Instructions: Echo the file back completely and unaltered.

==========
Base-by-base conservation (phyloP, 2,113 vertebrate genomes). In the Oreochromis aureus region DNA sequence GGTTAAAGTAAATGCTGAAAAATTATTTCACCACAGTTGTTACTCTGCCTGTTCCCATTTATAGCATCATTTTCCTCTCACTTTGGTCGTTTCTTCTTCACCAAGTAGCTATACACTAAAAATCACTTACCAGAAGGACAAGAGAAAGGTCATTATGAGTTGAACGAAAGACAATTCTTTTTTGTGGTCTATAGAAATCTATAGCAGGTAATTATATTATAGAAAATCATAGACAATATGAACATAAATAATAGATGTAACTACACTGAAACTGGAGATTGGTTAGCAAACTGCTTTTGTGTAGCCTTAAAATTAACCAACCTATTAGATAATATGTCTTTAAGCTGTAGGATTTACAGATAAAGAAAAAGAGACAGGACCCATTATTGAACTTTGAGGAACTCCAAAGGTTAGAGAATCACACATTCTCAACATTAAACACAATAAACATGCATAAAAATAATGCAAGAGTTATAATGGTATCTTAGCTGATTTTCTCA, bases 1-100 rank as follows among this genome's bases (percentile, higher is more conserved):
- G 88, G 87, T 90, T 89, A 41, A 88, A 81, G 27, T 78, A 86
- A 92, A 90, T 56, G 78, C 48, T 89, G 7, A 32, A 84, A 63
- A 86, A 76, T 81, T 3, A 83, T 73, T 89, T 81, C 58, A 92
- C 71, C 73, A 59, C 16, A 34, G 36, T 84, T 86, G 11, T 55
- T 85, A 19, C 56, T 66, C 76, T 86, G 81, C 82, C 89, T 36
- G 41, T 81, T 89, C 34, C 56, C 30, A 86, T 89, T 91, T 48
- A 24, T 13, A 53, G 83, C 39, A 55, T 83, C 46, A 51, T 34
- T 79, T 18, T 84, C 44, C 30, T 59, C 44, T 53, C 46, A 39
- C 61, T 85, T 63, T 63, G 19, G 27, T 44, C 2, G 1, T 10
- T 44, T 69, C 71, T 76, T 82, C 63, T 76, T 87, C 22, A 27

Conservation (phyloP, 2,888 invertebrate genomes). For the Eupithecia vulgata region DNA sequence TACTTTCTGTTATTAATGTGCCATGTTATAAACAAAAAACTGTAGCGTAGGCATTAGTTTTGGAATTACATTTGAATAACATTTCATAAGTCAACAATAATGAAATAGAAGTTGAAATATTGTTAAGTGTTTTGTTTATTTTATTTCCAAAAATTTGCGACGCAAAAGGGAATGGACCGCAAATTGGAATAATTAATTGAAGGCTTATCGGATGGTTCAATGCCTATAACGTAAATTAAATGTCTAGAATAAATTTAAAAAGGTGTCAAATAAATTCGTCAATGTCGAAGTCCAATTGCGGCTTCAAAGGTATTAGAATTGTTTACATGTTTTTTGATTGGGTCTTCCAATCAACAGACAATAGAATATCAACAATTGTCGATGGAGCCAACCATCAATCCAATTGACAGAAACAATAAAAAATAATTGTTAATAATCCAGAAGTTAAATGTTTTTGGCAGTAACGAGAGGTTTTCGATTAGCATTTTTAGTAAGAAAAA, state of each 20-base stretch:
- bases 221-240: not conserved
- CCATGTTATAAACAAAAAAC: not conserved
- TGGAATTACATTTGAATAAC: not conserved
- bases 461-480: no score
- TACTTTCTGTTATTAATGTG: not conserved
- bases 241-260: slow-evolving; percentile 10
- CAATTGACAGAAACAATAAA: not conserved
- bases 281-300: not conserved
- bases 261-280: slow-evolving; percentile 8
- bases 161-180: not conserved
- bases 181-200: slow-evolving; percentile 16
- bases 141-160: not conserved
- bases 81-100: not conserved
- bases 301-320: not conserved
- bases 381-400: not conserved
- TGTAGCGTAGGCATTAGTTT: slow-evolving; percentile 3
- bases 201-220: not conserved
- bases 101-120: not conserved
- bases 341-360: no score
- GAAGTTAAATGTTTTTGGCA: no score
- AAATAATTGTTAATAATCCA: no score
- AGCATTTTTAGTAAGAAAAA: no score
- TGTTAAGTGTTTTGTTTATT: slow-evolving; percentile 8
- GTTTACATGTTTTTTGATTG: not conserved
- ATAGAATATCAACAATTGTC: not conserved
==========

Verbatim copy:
Base-by-base conservation (phyloP, 2,113 vertebrate genomes). In the Oreochromis aureus region DNA sequence GGTTAAAGTAAATGCTGAAAAATTATTTCACCACAGTTGTTACTCTGCCTGTTCCCATTTATAGCATCATTTTCCTCTCACTTTGGTCGTTTCTTCTTCACCAAGTAGCTATACACTAAAAATCACTTACCAGAAGGACAAGAGAAAGGTCATTATGAGTTGAACGAAAGACAATTCTTTTTTGTGGTCTATAGAAATCTATAGCAGGTAATTATATTATAGAAAATCATAGACAATATGAACATAAATAATAGATGTAACTACACTGAAACTGGAGATTGGTTAGCAAACTGCTTTTGTGTAGCCTTAAAATTAACCAACCTATTAGATAATATGTCTTTAAGCTGTAGGATTTACAGATAAAGAAAAAGAGACAGGACCCATTATTGAACTTTGAGGAACTCCAAAGGTTAGAGAATCACACATTCTCAACATTAAACACAATAAACATGCATAAAAATAATGCAAGAGTTATAATGGTATCTTAGCTGATTTTCTCA, bases 1-100 rank as follows among this genome's bases (percentile, higher is more conserved):
- G 88, G 87, T 90, T 89, A 41, A 88, A 81, G 27, T 78, A 86
- A 92, A 90, T 56, G 78, C 48, T 89, G 7, A 32, A 84, A 63
- A 86, A 76, T 81, T 3, A 83, T 73, T 89, T 81, C 58, A 92
- C 71, C 73, A 59, C 16, A 34, G 36, T 84, T 86, G 11, T 55
- T 85, A 19, C 56, T 66, C 76, T 86, G 81, C 82, C 89, T 36
- G 41, T 81, T 89, C 34, C 56, C 30, A 86, T 89, T 91, T 48
- A 24, T 13, A 53, G 83, C 39, A 55, T 83, C 46, A 51, T 34
- T 79, T 18, T 84, C 44, C 30, T 59, C 44, T 53, C 46, A 39
- C 61, T 85, T 63, T 63, G 19, G 27, T 44, C 2, G 1, T 10
- T 44, T 69, C 71, T 76, T 82, C 63, T 76, T 87, C 22, A 27

Conservation (phyloP, 2,888 invertebrate genomes). For the Eupithecia vulgata region DNA sequence TACTTTCTGTTATTAATGTGCCATGTTATAAACAAAAAACTGTAGCGTAGGCATTAGTTTTGGAATTACATTTGAATAACATTTCATAAGTCAACAATAATGAAATAGAAGTTGAAATATTGTTAAGTGTTTTGTTTATTTTATTTCCAAAAATTTGCGACGCAAAAGGGAATGGACCGCAAATTGGAATAATTAATTGAAGGCTTATCGGATGGTTCAATGCCTATAACGTAAATTAAATGTCTAGAATAAATTTAAAAAGGTGTCAAATAAATTCGTCAATGTCGAAGTCCAATTGCGGCTTCAAAGGTATTAGAATTGTTTACATGTTTTTTGATTGGGTCTTCCAATCAACAGACAATAGAATATCAACAATTGTCGATGGAGCCAACCATCAATCCAATTGACAGAAACAATAAAAAATAATTGTTAATAATCCAGAAGTTAAATGTTTTTGGCAGTAACGAGAGGTTTTCGATTAGCATTTTTAGTAAGAAAAA, state of each 20-base stretch:
- bases 221-240: not conserved
- CCATGTTATAAACAAAAAAC: not conserved
- TGGAATTACATTTGAATAAC: not conserved
- bases 461-480: no score
- TACTTTCTGTTATTAATGTG: not conserved
- bases 241-260: slow-evolving; percentile 10
- CAATTGACAGAAACAATAAA: not conserved
- bases 281-300: not conserved
- bases 261-280: slow-evolving; percentile 8
- bases 161-180: not conserved
- bases 181-200: slow-evolving; percentile 16
- bases 141-160: not conserved
- bases 81-100: not conserved
- bases 301-320: not conserved
- bases 381-400: not conserved
- TGTAGCGTAGGCATTAGTTT: slow-evolving; percentile 3
- bases 201-220: not conserved
- bases 101-120: not conserved
- bases 341-360: no score
- GAAGTTAAATGTTTTTGGCA: no score
- AAATAATTGTTAATAATCCA: no score
- AGCATTTTTAGTAAGAAAAA: no score
- TGTTAAGTGTTTTGTTTATT: slow-evolving; percentile 8
- GTTTACATGTTTTTTGATTG: not conserved
- ATAGAATATCAACAATTGTC: not conserved